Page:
Increased applications for Net Metering could mean exciting new benefits for utility customers. But before we talk about some of these developments, let’s look at how traditional Net Energy Metering works.
What is Net Energy metering?
Traditional Net Energy Metering (NEM) allows electricity customers with solar capabilities to reduce their electrical load while also receiving a financial credit for onsite solar power production. The NEM customer’s expenses are trued-up annually to include the solar energy contribution for their billing cycle. Typically in North America, the customer generates surplus electricity in the summer while consuming more electricity in the winter. The goal is for customers to fully offset their annual energy consumption with solar energy production to result in a net-zero energy import. What NEM does is allow customers to size their generation to meet their annual load rather than the peak demand.
NEM started in the 1990’s and today is widely adopted in over 43 states. Recognized as an important US policy framework, NEM supports direct customer investment in grid-tied distributed renewable energy generation for commercial businesses, residential customers, and public entities. Most importantly, it provides a long term, predictable benefit that approaches the fully bundled retail rate the customer would normally pay to the utility company. Although in the past NEM has been limited to a single residence or commercial building with a single meter, the policy is continuously expanding its scope.
For example, the California Public Utilities Commission recently initiated a broader NEM application to allow for more complicated ownership structures to increase their commercial solar power production. Many types of commercial buildings and properties are now eligible for these expanded programs. And customers with multiple electricity meters or limited possibilities for incorporating a nearby solar array are now excellent candidates for solar energy production. Thanks to the California Public Utility Commission and its stakeholders, the rules for new NEM applications are expanding to address previous shortfalls.
What about Virtual Net Energy Metering?
VNEM is a way of allocating on-site energy generation virtually through the utility billing system, rather than by hard-wiring separate systems to each tenant’s electricity meter or electrical load center. The result is an increased ability to account for net energy metering of multiple customers with a singular grid tie-in that is separate from the electricity load center.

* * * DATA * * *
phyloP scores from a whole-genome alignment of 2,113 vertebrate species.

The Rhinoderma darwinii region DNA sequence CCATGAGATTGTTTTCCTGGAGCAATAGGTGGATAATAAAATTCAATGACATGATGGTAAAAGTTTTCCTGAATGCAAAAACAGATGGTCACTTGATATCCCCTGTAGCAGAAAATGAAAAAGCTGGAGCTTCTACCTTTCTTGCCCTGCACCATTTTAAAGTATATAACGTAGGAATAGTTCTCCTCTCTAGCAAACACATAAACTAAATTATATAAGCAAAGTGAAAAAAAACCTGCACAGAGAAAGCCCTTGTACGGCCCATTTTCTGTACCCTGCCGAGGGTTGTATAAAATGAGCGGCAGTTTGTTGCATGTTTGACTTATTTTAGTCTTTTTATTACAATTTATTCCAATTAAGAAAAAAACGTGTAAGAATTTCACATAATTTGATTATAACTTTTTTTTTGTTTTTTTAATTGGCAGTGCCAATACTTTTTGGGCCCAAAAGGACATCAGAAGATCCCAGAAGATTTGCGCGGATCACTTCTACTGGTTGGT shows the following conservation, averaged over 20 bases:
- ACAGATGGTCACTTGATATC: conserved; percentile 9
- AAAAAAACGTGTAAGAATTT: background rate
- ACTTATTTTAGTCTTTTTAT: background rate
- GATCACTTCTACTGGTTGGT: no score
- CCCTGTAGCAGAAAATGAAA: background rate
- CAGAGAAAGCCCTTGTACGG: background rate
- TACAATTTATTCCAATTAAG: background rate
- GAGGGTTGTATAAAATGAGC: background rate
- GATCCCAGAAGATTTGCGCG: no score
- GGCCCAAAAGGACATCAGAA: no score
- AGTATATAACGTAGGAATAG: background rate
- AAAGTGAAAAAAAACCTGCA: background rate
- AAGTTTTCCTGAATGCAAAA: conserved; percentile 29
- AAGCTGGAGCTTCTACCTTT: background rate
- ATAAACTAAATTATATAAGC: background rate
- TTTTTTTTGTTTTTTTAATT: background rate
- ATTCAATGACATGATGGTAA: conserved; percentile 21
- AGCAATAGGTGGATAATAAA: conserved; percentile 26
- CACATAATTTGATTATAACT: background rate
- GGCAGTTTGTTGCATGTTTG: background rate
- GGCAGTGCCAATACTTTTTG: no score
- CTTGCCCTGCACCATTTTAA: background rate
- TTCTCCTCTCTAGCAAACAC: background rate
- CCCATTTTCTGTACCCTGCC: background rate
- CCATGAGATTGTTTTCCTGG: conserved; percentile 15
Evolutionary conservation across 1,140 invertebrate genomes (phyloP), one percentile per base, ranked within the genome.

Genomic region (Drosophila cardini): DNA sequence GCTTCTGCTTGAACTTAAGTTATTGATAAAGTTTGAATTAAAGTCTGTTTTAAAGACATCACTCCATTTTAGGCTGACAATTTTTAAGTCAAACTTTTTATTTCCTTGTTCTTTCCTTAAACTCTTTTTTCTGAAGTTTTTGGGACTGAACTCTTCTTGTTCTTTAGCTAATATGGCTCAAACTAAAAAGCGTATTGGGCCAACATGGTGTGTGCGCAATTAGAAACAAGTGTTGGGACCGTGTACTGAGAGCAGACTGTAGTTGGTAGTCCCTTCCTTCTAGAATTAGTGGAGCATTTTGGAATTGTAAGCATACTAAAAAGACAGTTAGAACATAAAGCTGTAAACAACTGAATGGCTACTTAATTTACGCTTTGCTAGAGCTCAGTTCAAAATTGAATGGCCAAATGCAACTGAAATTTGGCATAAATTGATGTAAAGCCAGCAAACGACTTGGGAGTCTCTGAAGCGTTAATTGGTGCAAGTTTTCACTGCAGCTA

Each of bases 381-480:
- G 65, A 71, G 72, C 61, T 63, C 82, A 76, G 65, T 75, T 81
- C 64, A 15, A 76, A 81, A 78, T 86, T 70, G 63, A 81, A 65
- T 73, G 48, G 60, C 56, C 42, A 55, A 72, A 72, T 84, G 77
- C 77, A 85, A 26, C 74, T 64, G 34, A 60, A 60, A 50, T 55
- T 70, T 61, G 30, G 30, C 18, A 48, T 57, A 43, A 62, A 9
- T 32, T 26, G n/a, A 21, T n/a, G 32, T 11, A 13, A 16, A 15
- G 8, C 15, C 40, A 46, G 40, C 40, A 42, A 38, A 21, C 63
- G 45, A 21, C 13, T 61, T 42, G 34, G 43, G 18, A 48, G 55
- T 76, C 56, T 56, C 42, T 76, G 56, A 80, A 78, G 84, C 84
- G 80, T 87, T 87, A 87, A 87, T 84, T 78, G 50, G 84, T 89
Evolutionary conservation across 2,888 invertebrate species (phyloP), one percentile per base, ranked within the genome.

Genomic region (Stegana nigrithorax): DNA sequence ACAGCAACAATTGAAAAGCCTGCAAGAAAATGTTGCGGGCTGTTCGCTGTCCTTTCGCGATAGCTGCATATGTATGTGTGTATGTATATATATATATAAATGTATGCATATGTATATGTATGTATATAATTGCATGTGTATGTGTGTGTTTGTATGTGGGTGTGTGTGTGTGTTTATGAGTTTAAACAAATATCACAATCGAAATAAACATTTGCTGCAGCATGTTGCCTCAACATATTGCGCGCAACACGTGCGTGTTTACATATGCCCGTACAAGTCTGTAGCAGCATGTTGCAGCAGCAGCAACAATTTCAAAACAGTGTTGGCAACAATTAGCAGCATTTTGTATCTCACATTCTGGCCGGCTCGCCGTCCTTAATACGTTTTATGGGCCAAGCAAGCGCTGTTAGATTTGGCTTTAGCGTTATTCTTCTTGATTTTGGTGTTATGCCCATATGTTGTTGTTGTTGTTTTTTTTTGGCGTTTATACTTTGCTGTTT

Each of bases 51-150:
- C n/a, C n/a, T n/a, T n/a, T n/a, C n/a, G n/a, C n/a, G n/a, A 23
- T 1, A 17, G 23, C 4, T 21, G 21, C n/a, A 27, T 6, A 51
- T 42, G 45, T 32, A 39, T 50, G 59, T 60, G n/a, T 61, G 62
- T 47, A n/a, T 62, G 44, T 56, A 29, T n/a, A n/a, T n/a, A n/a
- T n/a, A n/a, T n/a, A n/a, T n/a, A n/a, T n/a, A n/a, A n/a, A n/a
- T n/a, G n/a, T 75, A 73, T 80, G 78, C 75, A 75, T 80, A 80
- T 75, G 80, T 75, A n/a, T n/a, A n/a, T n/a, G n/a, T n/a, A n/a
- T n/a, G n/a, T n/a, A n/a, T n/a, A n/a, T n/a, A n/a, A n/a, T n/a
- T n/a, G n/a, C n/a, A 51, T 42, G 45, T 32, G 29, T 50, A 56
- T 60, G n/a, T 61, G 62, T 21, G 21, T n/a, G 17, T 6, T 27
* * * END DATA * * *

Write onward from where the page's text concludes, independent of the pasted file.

Who uses VNEM? VNEM is ideal when multiple electricity customers share a single contiguous property such as apartments, strip malls, condominiums and corporate complexes, which lack the area or rights to directly install solar power. With VNEM, a single commercial solar energy system may be installed to cover the electricity load of both common and tenant areas connected at the same service delivery point. The proportion of solar energy owned by the tenants will then be applied to their utility bill. Several pieces of legislature, including The California Community Solar Bill (Senate Bill 43) and the Colorado Community Solar Gardens Act (HOUSE BILL 10-1342) are essentially VNEM policies. Utility companies such as the Sacramento Municipal Utility District (SMUD), Orlando Utilities Commission (OUC) and Seattle Power & Light have all implemented limited VNEM programs to better serve their customers.
Figure 1: Several VNEM customers, image courtesy of sfenvironment.org
What is Net Energy Metering Aggregation?
The structure for NEMA projects (based in California) differs slightly in that it allows for a single retail customer with meters tied to multiple interconnection points, or “service delivery points”, to offset energy consumption across those meters with a single onsite renewable generator. However, in order for multiple interconnection points to receive credit for the renewable generator, they must be on contiguous or adjacent properties. There are some nuances to the definition of “contiguous and adjacent”. For example. the definition does generously allow a public right-of-way such as a road or a power line to dissect the various qualifying properties. The NEMA strategy gets complicated when there are multiple meters on different rate structures or an overproduction of energy compared to consumption.
Figure 2: Net Energy Metering Aggregation (NEMA)
How Blue Oak Energy Can Help
Since these applications are a new twist to the traditional solar NEM structure, Blue Oak can help customers navigate decisions about where to allocate energy and why. We know that both VNEM and NEMA require monthly and annual calculations for costs and balance of energy production and consumption, and in California they allow only 1 MW-ac production. On the positive side, VNEM offers exciting possibilities for multi-tenant buildings and common commercial buildings to install a single solar system to cover common and tenant area loads. And NEMA opens up larger single customer complexes to solar arrays that can contribute to the customers’ full load without applying the power directly to the same meter. These niche onsite commercial solar energy generation applications create new potential for developing and delivering distributed generation solar facilities, and we look forward to exploring these new opportunities.